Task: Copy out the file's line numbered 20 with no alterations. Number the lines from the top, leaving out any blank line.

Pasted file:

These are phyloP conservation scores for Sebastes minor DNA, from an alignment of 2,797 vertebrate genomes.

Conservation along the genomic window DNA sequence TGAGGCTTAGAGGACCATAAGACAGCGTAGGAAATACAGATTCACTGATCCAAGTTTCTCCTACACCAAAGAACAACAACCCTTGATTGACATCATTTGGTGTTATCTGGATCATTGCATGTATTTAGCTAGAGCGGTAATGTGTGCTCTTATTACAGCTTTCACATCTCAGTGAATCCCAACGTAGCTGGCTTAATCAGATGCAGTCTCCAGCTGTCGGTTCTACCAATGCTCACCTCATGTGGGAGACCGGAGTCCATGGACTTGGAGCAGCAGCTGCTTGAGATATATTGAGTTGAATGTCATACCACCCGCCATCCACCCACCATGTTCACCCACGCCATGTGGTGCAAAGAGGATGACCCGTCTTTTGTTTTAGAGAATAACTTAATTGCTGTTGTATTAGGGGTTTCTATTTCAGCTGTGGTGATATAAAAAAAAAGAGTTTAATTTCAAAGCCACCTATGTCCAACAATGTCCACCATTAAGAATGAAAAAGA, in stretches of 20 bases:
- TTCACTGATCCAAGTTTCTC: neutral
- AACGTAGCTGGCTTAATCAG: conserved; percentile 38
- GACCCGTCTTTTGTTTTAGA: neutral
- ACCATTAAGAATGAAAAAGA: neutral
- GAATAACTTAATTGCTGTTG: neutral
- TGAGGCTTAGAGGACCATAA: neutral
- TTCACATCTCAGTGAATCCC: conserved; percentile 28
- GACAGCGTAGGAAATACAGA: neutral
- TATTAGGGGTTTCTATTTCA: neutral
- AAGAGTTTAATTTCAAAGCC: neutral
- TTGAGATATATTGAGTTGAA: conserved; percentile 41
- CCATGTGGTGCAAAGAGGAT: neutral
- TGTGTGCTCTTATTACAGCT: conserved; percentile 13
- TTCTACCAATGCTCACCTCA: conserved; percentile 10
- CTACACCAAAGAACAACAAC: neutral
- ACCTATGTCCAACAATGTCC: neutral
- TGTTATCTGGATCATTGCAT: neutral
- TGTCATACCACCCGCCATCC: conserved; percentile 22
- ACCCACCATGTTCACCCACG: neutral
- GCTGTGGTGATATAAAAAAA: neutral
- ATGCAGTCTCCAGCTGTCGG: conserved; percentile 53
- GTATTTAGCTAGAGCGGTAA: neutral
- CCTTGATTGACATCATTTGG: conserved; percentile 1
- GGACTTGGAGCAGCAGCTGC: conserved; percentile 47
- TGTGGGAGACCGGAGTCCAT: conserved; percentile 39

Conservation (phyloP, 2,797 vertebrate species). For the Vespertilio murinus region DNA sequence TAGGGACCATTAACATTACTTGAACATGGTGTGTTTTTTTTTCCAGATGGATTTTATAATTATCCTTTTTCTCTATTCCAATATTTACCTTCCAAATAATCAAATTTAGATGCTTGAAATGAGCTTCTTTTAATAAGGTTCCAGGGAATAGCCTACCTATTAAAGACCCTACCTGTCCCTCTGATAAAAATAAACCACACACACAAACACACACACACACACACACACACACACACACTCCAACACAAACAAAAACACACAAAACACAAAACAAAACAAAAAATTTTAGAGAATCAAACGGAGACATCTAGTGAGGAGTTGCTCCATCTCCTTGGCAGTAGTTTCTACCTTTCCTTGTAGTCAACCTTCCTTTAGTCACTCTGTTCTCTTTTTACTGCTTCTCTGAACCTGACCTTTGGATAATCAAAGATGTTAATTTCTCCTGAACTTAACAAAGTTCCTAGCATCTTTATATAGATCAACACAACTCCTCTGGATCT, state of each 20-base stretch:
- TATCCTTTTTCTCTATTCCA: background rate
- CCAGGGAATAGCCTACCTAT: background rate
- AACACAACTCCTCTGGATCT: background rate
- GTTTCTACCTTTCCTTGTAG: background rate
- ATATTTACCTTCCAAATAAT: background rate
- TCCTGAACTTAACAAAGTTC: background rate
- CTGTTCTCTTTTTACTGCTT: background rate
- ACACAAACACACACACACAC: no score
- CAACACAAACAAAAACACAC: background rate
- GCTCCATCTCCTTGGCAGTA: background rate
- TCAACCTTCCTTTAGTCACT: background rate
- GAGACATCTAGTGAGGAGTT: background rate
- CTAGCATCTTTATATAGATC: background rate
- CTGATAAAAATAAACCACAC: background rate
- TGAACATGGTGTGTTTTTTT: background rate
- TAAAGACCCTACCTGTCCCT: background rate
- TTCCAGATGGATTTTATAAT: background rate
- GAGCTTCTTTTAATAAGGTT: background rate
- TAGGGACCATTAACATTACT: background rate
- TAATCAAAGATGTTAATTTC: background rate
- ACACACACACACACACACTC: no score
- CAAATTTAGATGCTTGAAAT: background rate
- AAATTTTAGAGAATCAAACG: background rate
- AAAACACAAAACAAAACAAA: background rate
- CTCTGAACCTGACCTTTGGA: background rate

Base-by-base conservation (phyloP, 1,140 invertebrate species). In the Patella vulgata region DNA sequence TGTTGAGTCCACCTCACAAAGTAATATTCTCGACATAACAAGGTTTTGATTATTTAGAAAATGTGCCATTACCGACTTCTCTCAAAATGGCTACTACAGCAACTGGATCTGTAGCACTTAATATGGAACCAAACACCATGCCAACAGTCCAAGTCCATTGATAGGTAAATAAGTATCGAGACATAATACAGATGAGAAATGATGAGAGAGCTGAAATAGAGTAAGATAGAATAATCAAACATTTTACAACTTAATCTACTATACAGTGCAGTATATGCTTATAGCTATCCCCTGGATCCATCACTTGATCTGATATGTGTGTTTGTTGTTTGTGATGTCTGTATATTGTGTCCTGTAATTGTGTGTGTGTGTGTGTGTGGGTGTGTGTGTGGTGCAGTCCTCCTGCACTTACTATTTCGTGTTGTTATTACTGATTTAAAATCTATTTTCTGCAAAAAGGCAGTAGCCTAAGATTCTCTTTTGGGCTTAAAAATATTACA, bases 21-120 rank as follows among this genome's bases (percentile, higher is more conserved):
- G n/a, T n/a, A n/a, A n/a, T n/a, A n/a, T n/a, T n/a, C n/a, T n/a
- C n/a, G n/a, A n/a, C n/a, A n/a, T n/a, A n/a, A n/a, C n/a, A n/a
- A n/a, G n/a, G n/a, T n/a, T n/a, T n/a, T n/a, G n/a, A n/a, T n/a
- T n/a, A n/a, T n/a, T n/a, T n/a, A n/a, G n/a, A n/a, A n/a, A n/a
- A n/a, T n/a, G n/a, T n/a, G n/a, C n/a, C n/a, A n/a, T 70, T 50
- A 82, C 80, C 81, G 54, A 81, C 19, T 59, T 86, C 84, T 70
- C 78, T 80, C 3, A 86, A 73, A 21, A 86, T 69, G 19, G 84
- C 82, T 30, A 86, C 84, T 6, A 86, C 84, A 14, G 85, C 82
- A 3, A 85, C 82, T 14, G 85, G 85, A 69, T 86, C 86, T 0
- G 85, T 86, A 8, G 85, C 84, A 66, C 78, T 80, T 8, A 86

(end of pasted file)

- TGTCATACCACCCGCCATCC: conserved; percentile 22